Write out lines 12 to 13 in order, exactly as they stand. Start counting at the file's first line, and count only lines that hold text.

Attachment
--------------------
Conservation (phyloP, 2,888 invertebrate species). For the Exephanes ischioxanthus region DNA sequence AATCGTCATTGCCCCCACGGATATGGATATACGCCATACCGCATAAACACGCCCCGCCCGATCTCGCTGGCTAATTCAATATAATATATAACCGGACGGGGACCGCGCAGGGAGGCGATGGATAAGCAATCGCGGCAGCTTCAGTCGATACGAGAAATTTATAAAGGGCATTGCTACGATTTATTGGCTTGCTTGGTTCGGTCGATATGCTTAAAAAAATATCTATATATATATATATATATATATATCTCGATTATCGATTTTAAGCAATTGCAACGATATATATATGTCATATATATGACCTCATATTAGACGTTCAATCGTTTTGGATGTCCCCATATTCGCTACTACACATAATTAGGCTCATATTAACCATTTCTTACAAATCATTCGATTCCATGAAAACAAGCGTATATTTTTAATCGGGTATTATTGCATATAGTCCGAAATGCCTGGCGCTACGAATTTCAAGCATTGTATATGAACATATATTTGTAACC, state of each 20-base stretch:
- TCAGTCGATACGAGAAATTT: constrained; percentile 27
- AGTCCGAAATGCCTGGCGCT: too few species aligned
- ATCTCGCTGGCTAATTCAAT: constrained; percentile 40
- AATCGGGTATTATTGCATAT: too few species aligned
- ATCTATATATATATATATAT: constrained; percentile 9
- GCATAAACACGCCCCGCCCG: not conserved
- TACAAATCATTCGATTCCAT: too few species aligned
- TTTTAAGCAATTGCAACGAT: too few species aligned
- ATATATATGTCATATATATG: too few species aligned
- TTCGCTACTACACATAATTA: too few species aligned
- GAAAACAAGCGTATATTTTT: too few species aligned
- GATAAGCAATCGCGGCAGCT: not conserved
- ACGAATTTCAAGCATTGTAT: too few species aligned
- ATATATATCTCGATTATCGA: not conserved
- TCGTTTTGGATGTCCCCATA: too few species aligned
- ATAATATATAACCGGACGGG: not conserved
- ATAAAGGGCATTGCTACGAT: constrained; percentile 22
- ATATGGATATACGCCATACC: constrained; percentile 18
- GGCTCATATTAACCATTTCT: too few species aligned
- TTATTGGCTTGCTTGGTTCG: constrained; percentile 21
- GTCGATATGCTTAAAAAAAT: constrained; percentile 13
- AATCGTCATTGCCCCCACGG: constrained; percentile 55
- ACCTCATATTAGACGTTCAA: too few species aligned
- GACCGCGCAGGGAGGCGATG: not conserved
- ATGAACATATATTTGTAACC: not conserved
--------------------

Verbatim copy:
- GAAAACAAGCGTATATTTTT: too few species aligned
- GATAAGCAATCGCGGCAGCT: not conserved